After the stage, Simon Hulstone and his wife moved to Devon to establish their own restaurant, The Elephant, with a relaxed Brasserie on the ground floor and The Room, the restaurant’s the more formal offering, situated above. In 2004, The Room – with its tasting menus and wine flights – won a Michelin star which the couple (his wife Katy runs front of house) have retained ever since. He says of this award: ‘It was a bolt out of the blue really. When we reached Torquay and got our Michelin star, really I thought it was the last place in the world that you would get one. To be honest with you, I never thought I was a Michelin-star chef, but we’ve had it now for 11 years. I think it was because I had never worked in a Michelin-star restaurant, I didn’t really know how Michelin worked; I just didn’t think that I was on their radar.’
Reflecting on whether the Michelin award has changed his cooking style, he says: ‘What it has done is to make me respect the ingredients a lot more. It has made me analyse what I was doing and how I was doing it. It has really matured me, sometimes it has pulled me back and sometimes it has pushed me forward. More than anything it has made me listen to gut instincts rather than doing something to impress people. I’m not cooking to impress but to make my customers happy. So when I get to “happy zone” with my cooking I think that the dish is finished and I don’t need to add anything. When I was a lot younger I would have just added more and more elements and one of those elements could ruin a dish, whereas now it is two or three really good elements that taste really good.’
This new respect for ingredients, in part, motivated Simon Hulstone and his business partner to create their own dedicated farm in south Devon. With almost 100 acres now in operation, they raise free-range pigs, hoggets, turkeys, chickens, geese, sheep and alpacas (for guard duties apparently), along with growing the fruit, vegetables, herbs and flowers that supply the restaurant. As well as instilling a huge sense of reverence for the fresh ingredients they are now producing – not just cooking – Simon Hulstone estimates that last year the farm saved them £45,000. He told us: ‘It has really woken us up to the quality of ingredients and to seasonality and to utilising products at their best natural state, as early as possible. We will get everything picked in the morning, we’ll have it prepared and hopefully we’ll sell it that evening – so from field to plate it is 12 hours, it’s amazing. It has given me a love for the quality of ingredients, for how we grow then and how we look after them. When I see the chefs overcooking a vegetable now it is so annoying because we have grown that from scratch, we have been there on the journey with it and we want it really respected.’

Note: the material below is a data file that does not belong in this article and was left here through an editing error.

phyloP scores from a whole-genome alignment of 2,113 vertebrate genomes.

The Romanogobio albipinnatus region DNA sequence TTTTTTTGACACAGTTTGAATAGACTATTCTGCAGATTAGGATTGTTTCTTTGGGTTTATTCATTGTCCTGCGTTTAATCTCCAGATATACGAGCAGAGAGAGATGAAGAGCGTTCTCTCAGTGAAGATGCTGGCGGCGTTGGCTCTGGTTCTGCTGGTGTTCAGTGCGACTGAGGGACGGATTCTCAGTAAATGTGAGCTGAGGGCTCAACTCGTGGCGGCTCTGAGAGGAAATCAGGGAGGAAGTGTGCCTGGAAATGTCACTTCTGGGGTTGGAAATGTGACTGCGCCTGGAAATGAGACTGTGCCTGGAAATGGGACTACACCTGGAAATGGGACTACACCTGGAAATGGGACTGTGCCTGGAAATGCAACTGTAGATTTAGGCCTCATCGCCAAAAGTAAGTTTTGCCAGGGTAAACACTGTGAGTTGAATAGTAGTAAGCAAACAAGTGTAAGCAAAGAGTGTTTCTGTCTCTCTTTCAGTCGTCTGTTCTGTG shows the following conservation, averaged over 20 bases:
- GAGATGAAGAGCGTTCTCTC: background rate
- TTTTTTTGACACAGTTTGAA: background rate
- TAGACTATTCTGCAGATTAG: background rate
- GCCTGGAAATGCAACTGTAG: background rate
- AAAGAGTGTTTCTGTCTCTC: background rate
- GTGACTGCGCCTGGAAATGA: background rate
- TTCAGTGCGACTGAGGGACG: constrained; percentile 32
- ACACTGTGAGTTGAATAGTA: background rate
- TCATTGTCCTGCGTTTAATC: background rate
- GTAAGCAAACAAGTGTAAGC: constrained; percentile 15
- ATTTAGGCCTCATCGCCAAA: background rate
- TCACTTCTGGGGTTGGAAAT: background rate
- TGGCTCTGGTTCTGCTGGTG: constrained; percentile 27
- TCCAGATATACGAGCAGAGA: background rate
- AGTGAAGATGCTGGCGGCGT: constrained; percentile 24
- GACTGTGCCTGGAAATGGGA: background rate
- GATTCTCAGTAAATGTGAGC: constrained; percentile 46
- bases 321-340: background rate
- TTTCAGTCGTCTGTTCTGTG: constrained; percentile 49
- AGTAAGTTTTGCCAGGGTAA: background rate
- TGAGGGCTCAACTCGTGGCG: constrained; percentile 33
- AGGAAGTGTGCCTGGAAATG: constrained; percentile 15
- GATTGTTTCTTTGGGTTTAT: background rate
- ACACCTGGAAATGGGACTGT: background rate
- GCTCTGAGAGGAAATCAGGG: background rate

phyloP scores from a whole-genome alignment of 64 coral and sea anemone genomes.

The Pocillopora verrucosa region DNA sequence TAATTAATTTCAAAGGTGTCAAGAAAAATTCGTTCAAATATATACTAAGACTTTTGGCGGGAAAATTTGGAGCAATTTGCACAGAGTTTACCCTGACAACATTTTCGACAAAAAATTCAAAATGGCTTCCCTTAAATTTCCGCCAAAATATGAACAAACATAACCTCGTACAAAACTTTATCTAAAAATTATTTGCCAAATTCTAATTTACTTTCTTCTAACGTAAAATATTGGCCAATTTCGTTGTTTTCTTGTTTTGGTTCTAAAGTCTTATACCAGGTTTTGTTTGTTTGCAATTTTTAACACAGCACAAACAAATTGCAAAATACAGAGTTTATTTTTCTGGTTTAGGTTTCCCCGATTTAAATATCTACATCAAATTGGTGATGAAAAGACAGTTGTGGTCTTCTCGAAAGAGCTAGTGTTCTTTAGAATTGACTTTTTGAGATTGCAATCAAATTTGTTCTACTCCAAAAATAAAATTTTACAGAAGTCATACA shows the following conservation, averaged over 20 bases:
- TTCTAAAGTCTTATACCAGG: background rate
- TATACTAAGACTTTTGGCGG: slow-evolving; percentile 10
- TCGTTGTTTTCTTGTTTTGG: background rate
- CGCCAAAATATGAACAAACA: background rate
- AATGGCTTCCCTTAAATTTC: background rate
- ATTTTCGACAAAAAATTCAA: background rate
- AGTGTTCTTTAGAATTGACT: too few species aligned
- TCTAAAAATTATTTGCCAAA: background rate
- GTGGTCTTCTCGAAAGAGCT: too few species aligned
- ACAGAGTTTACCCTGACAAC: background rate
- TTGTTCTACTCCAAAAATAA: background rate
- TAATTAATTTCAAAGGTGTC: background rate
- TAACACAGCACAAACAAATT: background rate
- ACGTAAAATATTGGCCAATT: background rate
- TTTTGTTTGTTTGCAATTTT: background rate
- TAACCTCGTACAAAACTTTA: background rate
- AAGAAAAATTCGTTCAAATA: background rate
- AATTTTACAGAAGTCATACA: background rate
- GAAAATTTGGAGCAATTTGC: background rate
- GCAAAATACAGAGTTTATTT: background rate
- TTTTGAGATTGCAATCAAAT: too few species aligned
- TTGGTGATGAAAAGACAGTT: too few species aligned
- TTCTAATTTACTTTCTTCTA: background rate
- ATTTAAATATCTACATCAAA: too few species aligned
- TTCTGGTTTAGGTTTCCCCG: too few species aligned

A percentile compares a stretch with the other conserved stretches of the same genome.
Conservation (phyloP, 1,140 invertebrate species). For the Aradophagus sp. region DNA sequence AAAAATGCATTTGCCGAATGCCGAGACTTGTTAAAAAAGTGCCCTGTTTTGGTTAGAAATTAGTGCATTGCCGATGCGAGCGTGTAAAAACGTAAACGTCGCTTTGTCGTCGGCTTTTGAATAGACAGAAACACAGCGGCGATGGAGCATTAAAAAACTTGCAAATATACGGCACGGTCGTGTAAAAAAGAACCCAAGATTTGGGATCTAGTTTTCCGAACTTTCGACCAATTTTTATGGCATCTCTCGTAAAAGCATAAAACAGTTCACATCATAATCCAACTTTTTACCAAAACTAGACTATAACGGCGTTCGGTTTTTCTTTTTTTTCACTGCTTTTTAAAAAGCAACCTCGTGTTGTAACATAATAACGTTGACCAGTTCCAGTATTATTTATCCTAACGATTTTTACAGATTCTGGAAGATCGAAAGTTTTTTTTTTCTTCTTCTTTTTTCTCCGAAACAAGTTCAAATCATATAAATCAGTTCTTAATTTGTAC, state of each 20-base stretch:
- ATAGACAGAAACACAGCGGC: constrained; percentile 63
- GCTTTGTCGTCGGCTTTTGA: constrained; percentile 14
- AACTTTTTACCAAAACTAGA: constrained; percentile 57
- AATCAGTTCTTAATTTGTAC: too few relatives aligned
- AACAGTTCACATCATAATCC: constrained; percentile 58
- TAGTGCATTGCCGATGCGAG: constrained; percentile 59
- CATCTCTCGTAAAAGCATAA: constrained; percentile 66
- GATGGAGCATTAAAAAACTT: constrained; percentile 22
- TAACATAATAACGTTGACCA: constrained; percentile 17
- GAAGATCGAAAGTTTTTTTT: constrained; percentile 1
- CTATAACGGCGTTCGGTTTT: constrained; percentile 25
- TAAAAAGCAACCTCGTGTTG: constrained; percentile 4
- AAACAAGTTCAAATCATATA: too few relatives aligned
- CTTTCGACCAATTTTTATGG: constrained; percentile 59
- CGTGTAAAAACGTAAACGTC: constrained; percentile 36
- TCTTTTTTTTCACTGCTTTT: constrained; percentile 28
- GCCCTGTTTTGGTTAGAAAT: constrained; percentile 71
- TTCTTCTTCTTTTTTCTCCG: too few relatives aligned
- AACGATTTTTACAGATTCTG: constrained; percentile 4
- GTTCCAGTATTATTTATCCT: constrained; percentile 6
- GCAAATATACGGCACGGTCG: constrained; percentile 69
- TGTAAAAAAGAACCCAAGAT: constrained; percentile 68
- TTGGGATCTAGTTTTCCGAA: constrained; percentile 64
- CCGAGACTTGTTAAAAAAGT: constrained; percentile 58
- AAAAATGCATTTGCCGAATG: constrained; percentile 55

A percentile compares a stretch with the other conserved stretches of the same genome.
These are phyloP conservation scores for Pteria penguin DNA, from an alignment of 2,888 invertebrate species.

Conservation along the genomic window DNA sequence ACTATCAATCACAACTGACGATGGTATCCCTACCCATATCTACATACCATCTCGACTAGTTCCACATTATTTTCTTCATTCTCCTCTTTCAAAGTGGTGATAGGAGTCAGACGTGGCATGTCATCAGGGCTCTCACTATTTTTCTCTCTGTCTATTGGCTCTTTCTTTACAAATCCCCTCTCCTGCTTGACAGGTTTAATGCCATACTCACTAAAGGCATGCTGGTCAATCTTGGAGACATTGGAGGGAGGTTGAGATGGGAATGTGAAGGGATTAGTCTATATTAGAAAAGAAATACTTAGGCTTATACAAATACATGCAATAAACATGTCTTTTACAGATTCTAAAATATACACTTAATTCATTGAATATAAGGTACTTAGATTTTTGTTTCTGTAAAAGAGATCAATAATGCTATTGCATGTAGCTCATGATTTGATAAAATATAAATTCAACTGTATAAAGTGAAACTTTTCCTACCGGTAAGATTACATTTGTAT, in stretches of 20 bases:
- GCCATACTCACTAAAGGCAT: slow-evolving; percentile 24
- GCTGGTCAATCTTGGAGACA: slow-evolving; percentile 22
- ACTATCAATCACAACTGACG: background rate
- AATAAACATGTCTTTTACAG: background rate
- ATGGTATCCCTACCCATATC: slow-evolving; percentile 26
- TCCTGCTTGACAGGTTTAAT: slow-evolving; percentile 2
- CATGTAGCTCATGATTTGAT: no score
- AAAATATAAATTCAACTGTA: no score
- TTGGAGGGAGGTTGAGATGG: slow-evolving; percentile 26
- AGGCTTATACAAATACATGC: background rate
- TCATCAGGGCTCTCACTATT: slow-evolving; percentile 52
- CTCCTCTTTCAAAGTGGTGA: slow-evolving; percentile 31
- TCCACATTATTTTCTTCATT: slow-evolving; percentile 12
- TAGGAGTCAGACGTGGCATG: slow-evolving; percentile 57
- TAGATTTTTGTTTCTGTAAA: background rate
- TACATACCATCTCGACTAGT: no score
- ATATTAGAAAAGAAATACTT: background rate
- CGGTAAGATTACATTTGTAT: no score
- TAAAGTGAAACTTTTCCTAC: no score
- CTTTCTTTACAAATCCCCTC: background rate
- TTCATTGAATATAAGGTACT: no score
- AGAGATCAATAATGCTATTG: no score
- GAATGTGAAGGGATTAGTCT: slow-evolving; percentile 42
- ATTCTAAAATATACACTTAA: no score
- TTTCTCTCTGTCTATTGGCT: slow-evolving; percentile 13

With their own West Country farm supplying their produce, the menus at The Elephant very much revolve around the seasons; and being so close to the sea, the fish dishes are held in particularly high regard. The Soy and beetroot marinated salmon with fennel pollen cream makes for an unusual starter, and the Pan-fried sea bass with butter spinach, clams, poached cod cheeks and fish sauce, or the Halibut fillet glazed with lardo, parsnip purée and a verjus and spring onion sauce are examples of beautifully balanced mains. As a restaurant that raises their own meat, The Elephant’s dishes, such as New season lamb with a pine nut and wild garlic crust and tarragon gnocchi, are a celebration of their carefully produced local bounty. Locally shot game, such as Loin of venison with soy glazed baby beets and roasted turnip purée, also makes an appearance.
With three children all named after unusual herbs – Tansy, Cicely and Betony – it is perhaps unsurprising that a bright, colourful range of delicate plants and flowers both flavour and decorate Simon Hulstone’s dishes. However he is keen to stress that ‘everything is on the plate for a reason’. Take his Sweet pea panna cotta with crab and cicely, mango-dashi sorbet and brown crab toast, for example – summery and unusual with a touch of creative whimsy. This dish is a prime illustration of Simon Hulstone’s style, which displays a deep understanding of the different elements of flavour that make a dish work, but finds those elements in unexpected places.
In 2015 he also took over the running of Burridge’s Café Tearooms in partnership with his father, serving beautifully executed, traditional English afternoon teas and ploughman’s lunches. He also has plans for a pop-up hot-dog café in the works, which will be located near the tearooms on Torquay’s beautiful harbourside. He says of his pop-up: ‘It’s about doing something cool and different and about me really just dipping my fingers into something new. It will also give me the freedom to try something different that I don’t have at The Elephant, because I can’t stick a hot dog on the menu here. I do enjoy eating them and going out and doing those sorts of things and I don’t think I should hold back my ideas and my enthusiasm for other styles of food just because I’ve got a Michelin star.’
Simon Hulstone has gone from a child who wouldn’t eat ketchup because it contained a vegetable to a Michelin-starred chef with one of the best kitchen gardens in Britain. He has achieved amazing success the highest levels of international competitive cooking and is now transforming Torquay into a top culinary destination. His beautiful, colourful plates celebrate the very best of south-western produce – from the freshest fish to the wild flowers of the hedgerows. Although his days as an event competitor are now over, he’s still pushing forward. He says: ‘Now we’re only competing against ourselves, because we’re striving to be better. Every dish that goes out has to be better than the last one you send.’ We’re excited to see where that leads.